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Atmospheric Chemistry and Physics An interactive open-access journal of the European Geosciences Union
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Volume 12, issue 16
Atmos. Chem. Phys., 12, 7517–7529, 2012
© Author(s) 2012. This work is distributed under
the Creative Commons Attribution 3.0 License.
Atmos. Chem. Phys., 12, 7517–7529, 2012
© Author(s) 2012. This work is distributed under
the Creative Commons Attribution 3.0 License.

Research article 17 Aug 2012

Research article | 17 Aug 2012

Humidity-dependent phase state of SOA particles from biogenic and anthropogenic precursors

E. Saukko1, A. T. Lambe2,3, P. Massoli3, T. Koop4, J. P. Wright2, D. R. Croasdale2, D. A. Pedernera4,*, T. B. Onasch2,3, A. Laaksonen5,6, P. Davidovits2, D. R. Worsnop3,7, and A. Virtanen1,6 E. Saukko et al.
  • 1Department of Physics, Tampere University of Technology, Tampere, Finland
  • 2Chemistry Department, Boston College, Chestnut Hill, MA, USA
  • 3Aerodyne Research Inc., Billerica, MA, USA
  • 4Faculty of Chemistry, Bielefeld University, Bielefeld, Germany
  • 5Finnish Meteorological Institute, Helsinki, Finland
  • 6Department of Applied Physics, University of Eastern Finland, Kuopio, Finland
  • 7Division of Atmospheric Sciences, Department of Physics, University of Helsinki, Helsinki, Finland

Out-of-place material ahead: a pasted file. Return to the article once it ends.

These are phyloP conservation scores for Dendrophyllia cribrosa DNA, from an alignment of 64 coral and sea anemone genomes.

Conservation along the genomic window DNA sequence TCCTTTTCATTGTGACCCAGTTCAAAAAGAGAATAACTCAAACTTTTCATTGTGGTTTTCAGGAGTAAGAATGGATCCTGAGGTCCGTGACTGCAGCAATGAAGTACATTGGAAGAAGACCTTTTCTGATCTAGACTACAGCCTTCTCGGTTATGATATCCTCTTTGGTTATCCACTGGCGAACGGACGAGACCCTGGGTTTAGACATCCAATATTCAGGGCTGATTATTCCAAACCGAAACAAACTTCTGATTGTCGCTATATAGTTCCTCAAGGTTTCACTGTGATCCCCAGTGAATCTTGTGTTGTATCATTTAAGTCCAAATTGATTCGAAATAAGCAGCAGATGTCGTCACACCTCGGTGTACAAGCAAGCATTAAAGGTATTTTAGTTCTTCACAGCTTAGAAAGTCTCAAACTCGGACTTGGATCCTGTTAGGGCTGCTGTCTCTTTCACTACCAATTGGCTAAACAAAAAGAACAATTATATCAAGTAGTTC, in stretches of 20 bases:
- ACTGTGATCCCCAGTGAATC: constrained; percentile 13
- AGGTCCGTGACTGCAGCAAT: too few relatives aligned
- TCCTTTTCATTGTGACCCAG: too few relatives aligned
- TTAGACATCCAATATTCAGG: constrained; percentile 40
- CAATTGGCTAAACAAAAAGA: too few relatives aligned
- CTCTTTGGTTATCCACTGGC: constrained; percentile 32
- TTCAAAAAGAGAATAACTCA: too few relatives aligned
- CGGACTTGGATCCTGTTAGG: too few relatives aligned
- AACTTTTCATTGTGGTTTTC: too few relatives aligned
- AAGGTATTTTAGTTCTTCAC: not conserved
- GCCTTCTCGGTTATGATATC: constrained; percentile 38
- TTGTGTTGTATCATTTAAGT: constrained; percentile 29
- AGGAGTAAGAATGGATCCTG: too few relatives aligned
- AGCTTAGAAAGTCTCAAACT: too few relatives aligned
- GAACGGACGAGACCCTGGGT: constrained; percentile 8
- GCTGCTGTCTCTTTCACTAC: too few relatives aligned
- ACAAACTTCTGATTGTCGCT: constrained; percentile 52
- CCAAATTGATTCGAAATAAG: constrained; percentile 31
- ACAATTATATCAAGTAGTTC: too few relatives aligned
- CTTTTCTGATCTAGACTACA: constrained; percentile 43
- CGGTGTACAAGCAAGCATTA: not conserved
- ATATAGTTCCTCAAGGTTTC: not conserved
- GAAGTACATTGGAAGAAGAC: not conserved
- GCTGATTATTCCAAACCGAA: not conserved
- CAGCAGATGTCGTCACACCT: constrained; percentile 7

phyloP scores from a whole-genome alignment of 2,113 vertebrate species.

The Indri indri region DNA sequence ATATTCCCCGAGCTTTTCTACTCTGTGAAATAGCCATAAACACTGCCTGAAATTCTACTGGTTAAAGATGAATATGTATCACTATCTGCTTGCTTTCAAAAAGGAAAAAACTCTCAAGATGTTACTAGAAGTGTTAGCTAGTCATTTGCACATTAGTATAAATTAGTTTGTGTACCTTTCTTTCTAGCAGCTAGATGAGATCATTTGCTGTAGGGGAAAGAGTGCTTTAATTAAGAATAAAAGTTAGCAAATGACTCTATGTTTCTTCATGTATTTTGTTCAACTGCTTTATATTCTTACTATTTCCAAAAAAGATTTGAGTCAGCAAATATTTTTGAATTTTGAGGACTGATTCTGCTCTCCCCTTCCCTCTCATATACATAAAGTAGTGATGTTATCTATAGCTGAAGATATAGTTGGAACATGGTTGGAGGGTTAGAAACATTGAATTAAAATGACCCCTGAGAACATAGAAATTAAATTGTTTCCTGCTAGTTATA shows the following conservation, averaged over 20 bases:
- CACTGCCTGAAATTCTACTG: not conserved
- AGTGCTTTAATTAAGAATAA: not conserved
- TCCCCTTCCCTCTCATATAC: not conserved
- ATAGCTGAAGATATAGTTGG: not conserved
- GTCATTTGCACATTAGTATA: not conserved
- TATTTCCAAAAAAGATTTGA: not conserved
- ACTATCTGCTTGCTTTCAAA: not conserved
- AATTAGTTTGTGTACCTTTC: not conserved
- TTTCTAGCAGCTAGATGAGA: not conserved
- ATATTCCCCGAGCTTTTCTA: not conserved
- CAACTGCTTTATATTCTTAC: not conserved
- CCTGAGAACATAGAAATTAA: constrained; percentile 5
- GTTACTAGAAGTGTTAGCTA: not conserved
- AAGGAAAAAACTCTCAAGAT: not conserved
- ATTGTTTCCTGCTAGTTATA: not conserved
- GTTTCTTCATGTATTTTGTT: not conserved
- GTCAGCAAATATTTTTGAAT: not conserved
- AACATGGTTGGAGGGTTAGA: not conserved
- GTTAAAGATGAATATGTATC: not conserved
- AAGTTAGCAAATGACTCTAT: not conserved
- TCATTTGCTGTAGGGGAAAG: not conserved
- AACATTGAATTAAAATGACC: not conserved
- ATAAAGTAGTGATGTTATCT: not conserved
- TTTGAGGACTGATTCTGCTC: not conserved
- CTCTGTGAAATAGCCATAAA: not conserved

• *now at: Faculty of Mathematics, Astronomy and Physics, National University of Córdoba, Córdoba, Argentina

Abstract. The physical phase state (solid, semi-solid, or liquid) of secondary organic aerosol (SOA) particles has important implications for a number of atmospheric processes. We report the phase state of SOA particles spanning a wide range of oxygen to carbon ratios (O / C), used here as a surrogate for SOA oxidation level, produced in a flow tube reactor by photo-oxidation of various atmospherically relevant surrogate anthropogenic and biogenic volatile organic compounds (VOCs). The phase state of laboratory-generated SOA was determined by the particle bounce behavior after inertial impaction on a polished steel substrate. The measured bounce fraction was evaluated as a function of relative humidity and SOA oxidation level (O / C) measured by an Aerodyne high resolution time of flight aerosol mass spectrometer (HR-ToF AMS).

The main findings of the study are: (1) biogenic and anthropogenic SOA particles are found to be amorphous solid or semi-solid based on the measured bounced fraction (BF), which was typically higher than 0.6 on a 0 to 1 scale. A decrease in the BF is observed for most systems after the SOA is exposed to relative humidity of at least 80% RH, corresponding to a RH at impaction of 55%. (2) Long-chain alkanes have a low BF (indicating a "liquid-like", less viscous phase) particles at low oxidation levels (BF < 0.2 ± 0.05 for O / C = 0.1). However, BF increases substantially upon increasing oxidation. (3) Increasing the concentration of sulphuric acid (H2SO4) in solid SOA particles (here tested for longifolene SOA) causes a decrease in BF levels. (4) In the majority of cases the bounce behavior of the various SOA systems did not show correlation with the particle O / C. Rather, the molar mass of the gas-phase VOC precursor showed a positive correlation with the resistance to the RH-induced phase change of the formed SOA particles.

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